Sengoku Basara: Samurai Heroes Review
Sengoku Basara: Samurai heroes from Capcom is perhaps not as well recognised as the Dynasty Warriors series from KEIO, however you could be forgiven for confusing the two, as they look and play very similar to each other, that is being a fairly monotonous and very formulaic hack-and-slash-em-up that you’ll quickly get bored with.
On first glances Samurai Heroes looks very promising; there are a number of well animated warriors to choose from, each having different strengths, whether that be for close-combat or ranged attacks. Each has their own story to tell, but typically these are throw away yarns that add very little to the game; it’s simply there as a link through to fighting all and sundry on the battlefield.
The character models are fantastically detailed with flowing materials and sumptuous textures; in fact things look fabulous throughout the experience, with one attack rolling seamlessly into another. For those people that like showing off the eye candy to their mates, this is certainly a title to consider. It’s after this gloss has worn thin though that the shallowness of gameplay beings to rust through.
Every single level plays exactly the same, regardless of the environment, enemies or character you pick at the start. When entering the battlefield there are so many characters on screen at once that at first it can become a little confusing. There’s the anticipation of the battles being epic and filled with bloodlust – it just never gets fulfilled. There’s actually no need to battle everyone and in fact you’ll end up losing the skirmish by trying. If it gets your rocks off so-be-it, but to win the brawl it’s a matter of defeating key enemies and holding the strategic base points within a level. With enough of these captured the boss battle unfolds, which ends up being the same button mashing experience, but with a longer health bar – just don’t lose or it’s back to the very start. This repeats itself on every single map within the game – variety is not a word you’ll find in the instruction manual, on the box or anywhere else for that matter with this game.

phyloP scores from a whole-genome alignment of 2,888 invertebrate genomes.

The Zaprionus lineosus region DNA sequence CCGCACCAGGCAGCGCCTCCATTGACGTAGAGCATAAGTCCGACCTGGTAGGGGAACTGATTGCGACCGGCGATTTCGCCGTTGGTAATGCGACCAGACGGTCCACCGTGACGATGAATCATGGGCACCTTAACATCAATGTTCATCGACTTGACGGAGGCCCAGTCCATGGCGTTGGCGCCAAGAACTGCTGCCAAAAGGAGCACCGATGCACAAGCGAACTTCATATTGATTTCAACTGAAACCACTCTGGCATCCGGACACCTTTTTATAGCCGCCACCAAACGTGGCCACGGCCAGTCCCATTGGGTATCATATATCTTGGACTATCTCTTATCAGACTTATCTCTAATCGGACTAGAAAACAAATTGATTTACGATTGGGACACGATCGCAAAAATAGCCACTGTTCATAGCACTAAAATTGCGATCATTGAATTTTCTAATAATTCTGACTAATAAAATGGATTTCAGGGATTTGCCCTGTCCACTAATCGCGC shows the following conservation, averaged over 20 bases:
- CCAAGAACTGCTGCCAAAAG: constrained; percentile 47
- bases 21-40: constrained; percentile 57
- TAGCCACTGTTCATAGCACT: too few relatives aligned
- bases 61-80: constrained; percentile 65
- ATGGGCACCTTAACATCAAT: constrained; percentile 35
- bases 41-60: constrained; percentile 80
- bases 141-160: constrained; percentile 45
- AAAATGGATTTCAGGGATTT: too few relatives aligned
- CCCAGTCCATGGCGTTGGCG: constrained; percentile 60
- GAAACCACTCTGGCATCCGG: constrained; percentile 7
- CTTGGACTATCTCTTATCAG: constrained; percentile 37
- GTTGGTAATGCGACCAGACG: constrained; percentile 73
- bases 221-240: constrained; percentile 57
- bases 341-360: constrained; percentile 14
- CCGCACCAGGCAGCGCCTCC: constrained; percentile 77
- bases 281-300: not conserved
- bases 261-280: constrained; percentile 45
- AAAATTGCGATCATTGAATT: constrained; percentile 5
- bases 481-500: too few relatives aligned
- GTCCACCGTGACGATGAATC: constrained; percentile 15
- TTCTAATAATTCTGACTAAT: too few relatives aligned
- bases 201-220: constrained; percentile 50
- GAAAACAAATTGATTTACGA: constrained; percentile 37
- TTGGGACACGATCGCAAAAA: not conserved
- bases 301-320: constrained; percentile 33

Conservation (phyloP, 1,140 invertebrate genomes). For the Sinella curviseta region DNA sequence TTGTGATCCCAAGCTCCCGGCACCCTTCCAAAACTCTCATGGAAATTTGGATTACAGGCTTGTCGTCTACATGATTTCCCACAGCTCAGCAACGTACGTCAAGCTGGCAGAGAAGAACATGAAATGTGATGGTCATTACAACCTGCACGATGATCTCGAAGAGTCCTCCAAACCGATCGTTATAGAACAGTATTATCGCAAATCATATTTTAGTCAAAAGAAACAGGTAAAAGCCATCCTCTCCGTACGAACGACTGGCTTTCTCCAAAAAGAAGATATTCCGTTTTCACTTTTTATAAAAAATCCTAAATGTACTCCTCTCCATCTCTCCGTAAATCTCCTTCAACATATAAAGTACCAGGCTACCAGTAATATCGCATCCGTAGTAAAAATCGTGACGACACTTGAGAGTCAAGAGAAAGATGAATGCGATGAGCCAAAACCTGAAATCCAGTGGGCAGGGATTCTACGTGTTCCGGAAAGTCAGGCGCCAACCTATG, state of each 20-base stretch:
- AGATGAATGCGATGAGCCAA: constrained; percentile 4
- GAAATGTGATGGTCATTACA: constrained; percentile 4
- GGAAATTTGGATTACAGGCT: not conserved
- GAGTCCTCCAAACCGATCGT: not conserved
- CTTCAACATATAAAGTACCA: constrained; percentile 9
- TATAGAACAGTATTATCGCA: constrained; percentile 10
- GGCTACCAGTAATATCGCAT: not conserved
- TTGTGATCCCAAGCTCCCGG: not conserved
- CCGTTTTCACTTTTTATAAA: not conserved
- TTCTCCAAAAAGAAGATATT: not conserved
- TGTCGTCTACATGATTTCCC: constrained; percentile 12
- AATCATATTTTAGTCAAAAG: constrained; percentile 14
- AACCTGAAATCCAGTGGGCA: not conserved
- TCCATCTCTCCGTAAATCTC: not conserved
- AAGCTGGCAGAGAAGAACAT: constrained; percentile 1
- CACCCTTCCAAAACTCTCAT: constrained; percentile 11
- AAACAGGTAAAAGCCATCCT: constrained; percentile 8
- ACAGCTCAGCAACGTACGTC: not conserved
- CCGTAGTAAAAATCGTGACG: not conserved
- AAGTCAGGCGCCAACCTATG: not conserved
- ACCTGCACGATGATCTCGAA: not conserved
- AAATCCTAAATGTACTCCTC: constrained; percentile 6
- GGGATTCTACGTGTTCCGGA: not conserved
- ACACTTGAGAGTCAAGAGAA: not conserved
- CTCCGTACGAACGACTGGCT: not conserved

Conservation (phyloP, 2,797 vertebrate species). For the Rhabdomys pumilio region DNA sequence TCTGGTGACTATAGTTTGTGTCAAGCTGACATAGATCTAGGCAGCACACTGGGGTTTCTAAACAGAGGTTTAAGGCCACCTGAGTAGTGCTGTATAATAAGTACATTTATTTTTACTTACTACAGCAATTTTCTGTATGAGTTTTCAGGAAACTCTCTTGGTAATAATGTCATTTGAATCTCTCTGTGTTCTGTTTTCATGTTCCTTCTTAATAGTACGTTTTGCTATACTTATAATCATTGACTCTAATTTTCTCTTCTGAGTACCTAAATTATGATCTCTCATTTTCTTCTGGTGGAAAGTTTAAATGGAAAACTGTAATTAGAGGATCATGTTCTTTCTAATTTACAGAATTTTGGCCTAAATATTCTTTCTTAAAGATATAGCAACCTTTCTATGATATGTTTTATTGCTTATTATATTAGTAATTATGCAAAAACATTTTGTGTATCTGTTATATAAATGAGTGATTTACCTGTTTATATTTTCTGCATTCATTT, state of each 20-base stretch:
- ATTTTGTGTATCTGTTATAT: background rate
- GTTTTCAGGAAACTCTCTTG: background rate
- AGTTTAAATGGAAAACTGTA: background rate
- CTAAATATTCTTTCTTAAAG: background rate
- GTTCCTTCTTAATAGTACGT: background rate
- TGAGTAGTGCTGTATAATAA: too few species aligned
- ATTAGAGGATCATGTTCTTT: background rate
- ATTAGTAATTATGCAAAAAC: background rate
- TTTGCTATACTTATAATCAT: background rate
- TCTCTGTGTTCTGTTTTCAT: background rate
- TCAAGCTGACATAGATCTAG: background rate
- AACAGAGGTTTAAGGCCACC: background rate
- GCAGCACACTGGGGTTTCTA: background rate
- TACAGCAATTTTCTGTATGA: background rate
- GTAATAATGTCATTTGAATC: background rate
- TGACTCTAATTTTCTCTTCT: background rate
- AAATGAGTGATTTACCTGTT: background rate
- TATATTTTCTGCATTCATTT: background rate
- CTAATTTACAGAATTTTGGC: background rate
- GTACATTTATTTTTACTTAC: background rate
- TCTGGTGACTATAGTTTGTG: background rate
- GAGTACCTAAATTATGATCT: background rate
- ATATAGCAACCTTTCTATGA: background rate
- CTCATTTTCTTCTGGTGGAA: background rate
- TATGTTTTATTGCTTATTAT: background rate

Along with the story mode there is also the quick battle option where you can just get stuck in and kill things, without having to sit through the numerous cut-scenes and text. It’s still the same basic premise; it just means the action starts a little quicker. With no multiplayer to speak of, gaming with a mate is a no-go, which is a pity as a co-op off or online might well have spiced up an otherwise dreary game and would probably have lent itself well to the gameplay.
There is a definite RPG flavour to the title, with levelling available after victory in battles. XP is awarded for KOs, hit streak and camps maintained and these points can be spent on enhancing your character. There are also weapon upgrades, with further accessory creation that can be done with items collected on the battlefield. These are hidden inside Hatena Boxes containing regular materials such as coal and there are also regional specific materials that can only be found on certain battlefields. The greater the number of materials collected, the better the upgrades and accessories that can be created. This is one way of engaging the player to rip their way through more limbs and decapitations, however it’s just not quite enough to see things through to their eventual end. It does add a little something extra to the game, but it’s still insubstantial and there are no complex menus or stats to worry the player away from the carnage.
Ultimately, despite the flair and lushness of the presentation, the game is pretty monotonous, with the same hack and slash, or in some cases run-and-gun gameplay over and over again. All the impressive flashiness can’t save the game, even with the RPG element, from it being tedious and drawn-out. If eye candy and mindless violence is your thing, chances are you’ll enjoy it for a little while, but gamers looking for a deeper experience may want to think twice or even thrice before parting with their hard-earned cash.